February 26, 2012

best laid plans, part III

     I stumble out of bed to check my email.  Student affairs has replied and asks if I can come in to talk.  Nearly all students live right near the school so I think that Student Affairs doesn't remember that I live a good 35 miles away.  I rush through rush hour traffic and get to school realizing that though I had intended to reschedule this exam, now that I've fought traffic in a sleep deprived state and come all this way, I'm taking the damned test.  I talk it over with the powers that be and she helps me to decide.  If I take the exam, most likely I'll do just fine.  But what about that small chance I bomb it and fail which is not outside the realm of possibility in my current mental state?  Worst case scenario is that I retake an exam sometime in May or June.  If I reschedule it, they write a whole new exam just for me.  I don't like the sound of that one bit.  If the course director writes a really hard exam and even 10% of the class fails, the course director is going to have Student Affairs all over them.  However, if they write a really hard exam and the idiot who had to postpone the test fails, well then clearly it's the fault of that lazy special student who had to postpone the exam and make the prof go through the trouble of writing an extra exam.  I decide to take it and roll the dice.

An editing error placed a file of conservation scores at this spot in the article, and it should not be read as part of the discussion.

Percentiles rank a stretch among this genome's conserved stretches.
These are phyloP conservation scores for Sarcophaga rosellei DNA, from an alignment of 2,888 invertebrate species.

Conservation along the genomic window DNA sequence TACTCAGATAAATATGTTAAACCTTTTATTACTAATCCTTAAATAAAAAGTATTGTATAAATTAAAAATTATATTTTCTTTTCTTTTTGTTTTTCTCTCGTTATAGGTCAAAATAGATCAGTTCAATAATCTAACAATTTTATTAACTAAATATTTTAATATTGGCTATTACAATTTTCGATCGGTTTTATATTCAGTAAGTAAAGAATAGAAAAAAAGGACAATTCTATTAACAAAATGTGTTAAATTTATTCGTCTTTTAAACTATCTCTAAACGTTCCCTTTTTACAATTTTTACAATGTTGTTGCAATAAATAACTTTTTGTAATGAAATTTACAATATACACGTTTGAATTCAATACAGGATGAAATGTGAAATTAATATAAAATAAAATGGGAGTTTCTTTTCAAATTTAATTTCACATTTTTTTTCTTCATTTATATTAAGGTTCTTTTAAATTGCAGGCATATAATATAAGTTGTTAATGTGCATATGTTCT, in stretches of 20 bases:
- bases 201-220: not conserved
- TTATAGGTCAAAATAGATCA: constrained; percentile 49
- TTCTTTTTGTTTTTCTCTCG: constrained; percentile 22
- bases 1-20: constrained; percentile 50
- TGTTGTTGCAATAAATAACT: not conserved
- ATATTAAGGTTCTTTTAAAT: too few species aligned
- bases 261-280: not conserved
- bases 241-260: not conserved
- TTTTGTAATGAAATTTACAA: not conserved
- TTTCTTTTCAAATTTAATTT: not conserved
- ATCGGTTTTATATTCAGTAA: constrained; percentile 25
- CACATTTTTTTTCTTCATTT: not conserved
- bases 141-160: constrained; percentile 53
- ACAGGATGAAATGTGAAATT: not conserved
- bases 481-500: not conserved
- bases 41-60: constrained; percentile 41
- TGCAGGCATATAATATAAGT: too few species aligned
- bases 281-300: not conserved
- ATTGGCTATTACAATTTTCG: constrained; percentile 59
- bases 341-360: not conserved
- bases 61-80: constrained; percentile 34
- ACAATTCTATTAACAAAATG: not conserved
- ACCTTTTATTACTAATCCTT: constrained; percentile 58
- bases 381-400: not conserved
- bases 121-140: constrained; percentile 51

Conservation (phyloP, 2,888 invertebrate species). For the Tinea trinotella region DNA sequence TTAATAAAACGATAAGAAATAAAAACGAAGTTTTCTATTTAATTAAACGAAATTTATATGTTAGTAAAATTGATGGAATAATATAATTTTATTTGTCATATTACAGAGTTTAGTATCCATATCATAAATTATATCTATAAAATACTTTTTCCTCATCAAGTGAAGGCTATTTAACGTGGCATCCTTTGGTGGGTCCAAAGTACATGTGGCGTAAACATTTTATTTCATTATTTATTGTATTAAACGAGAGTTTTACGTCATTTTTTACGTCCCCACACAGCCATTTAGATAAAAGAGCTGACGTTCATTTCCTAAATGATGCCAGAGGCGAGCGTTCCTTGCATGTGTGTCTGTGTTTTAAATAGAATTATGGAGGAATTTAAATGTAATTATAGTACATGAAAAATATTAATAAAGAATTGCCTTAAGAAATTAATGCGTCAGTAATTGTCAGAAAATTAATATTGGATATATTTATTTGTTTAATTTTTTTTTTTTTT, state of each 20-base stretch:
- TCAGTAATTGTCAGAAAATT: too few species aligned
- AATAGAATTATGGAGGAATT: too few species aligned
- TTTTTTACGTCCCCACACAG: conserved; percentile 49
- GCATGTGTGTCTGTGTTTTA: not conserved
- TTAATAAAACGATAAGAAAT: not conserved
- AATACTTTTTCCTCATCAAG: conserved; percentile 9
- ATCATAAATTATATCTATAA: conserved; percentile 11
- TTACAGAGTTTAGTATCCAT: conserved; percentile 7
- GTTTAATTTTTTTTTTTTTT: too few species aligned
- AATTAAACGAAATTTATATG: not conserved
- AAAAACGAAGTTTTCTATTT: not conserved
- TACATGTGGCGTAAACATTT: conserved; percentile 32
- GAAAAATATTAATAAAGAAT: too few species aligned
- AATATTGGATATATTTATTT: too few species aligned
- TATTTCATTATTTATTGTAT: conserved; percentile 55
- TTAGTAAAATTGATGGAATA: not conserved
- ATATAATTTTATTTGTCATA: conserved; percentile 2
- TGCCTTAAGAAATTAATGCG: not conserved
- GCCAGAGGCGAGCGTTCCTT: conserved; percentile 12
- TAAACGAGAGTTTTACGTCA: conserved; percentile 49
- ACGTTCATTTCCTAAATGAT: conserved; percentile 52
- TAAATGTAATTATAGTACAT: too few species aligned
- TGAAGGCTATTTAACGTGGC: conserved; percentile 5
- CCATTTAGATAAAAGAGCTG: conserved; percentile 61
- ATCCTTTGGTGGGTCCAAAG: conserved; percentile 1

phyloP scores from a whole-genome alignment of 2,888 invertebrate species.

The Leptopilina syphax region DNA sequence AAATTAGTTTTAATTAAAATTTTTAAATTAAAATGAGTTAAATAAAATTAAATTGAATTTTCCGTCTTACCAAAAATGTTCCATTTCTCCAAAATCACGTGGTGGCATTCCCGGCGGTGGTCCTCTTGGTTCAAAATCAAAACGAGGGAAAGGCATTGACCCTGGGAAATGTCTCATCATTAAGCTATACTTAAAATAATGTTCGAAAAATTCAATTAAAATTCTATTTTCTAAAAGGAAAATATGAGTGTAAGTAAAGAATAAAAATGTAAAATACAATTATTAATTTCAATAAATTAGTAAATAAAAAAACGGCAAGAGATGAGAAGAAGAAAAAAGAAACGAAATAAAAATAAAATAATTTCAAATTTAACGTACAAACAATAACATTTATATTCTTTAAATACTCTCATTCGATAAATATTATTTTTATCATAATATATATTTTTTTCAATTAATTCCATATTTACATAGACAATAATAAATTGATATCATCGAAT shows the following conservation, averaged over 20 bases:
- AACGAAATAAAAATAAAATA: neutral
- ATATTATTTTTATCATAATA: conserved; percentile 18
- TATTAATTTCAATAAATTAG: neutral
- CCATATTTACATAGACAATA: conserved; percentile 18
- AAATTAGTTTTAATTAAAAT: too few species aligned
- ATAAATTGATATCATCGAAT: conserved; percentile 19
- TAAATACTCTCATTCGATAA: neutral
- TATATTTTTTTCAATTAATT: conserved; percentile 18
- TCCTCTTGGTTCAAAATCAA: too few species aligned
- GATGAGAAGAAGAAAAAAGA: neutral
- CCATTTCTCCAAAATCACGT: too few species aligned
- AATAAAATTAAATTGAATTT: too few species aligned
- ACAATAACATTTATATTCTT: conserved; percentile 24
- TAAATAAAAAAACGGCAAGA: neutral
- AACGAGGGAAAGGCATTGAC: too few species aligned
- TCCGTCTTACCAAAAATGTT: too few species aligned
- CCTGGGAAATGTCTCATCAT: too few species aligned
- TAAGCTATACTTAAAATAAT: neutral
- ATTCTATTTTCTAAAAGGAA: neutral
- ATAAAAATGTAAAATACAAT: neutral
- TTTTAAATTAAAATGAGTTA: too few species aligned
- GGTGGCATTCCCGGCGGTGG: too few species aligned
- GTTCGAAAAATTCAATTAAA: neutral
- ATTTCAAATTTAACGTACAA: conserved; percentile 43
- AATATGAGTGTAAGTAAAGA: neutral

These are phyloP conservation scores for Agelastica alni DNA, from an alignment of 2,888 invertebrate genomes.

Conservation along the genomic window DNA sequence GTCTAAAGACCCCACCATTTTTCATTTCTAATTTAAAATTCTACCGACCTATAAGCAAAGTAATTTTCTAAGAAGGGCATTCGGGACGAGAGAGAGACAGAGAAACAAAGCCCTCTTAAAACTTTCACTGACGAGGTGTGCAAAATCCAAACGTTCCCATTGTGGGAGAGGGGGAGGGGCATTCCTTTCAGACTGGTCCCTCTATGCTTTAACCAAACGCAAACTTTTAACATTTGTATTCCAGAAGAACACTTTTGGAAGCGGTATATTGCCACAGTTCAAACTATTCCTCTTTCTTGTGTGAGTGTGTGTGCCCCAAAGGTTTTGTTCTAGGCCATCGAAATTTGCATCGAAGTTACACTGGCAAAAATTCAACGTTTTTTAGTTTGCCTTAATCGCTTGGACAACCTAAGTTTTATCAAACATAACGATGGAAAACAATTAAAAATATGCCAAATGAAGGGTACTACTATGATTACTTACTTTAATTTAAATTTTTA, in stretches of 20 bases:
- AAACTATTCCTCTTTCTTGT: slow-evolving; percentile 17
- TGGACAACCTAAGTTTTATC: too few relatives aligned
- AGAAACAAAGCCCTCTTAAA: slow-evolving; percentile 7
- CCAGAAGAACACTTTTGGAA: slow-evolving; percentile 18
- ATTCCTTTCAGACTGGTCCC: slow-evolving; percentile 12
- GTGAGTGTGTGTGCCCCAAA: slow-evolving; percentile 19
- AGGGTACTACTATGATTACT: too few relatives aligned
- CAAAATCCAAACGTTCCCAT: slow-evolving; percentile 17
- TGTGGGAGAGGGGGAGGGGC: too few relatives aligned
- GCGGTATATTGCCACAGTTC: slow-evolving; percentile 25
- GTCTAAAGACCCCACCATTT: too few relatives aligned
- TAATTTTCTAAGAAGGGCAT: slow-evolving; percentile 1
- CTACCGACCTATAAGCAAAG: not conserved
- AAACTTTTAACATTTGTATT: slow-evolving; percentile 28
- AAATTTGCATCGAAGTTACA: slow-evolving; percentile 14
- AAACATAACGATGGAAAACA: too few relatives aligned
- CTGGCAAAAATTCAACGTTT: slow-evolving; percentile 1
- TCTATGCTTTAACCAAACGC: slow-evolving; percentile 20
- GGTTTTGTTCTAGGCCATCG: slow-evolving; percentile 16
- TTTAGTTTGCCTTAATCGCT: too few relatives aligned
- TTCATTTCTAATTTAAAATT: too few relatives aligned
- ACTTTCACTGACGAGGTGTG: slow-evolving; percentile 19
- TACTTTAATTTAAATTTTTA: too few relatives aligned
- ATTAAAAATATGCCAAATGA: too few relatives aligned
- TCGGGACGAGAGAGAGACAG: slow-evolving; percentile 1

About 15 minutes before the exam starts my mom calls me.  Preliminary first glance at the biopsy says it's not cancerous.  They got in touch with the PA and learn that fresh stem cells were going to be used on my dad.  That changes things.  Fresh work better than frozen but I presumed that since the donor was unrelated, they'd be using frozen.  I guess with the miracle of Fed-Ex and UPS they can ship them overnight on ice.  That, or the person is actually local.  Regardless, there is a reason to keep on schedule.  They also agree to run the thyroid function tests. 
     I finish my exam and trudge on over to MDACC.  We're going forward with the chemo and cross our fingers that the thyroid is nothing serious or at least manageable if it does turn out to be anything of consequence.  And just to make things fun, I stay for about the first hour of chemo.  I tell my mom that if a reaction is going to occur, odds are it's during the first part.  No biggie.  I leave.  And of course my dad has a reaction.  It was mild this time but they had to halt the infusion, give more steroids, give more benadryl and wait.  And then they start again slowly, slowly.
    So that's about how well plans work.  It's not a script so much as an overarching guideline.  There will be LOTS of bumps and diversions along the way.  It's impossible to forsee all the possibilities so much of what will be done will be reactionary in nature and decisions will be made on the fly.  That's just the way it goes so we might as well get used to it. 

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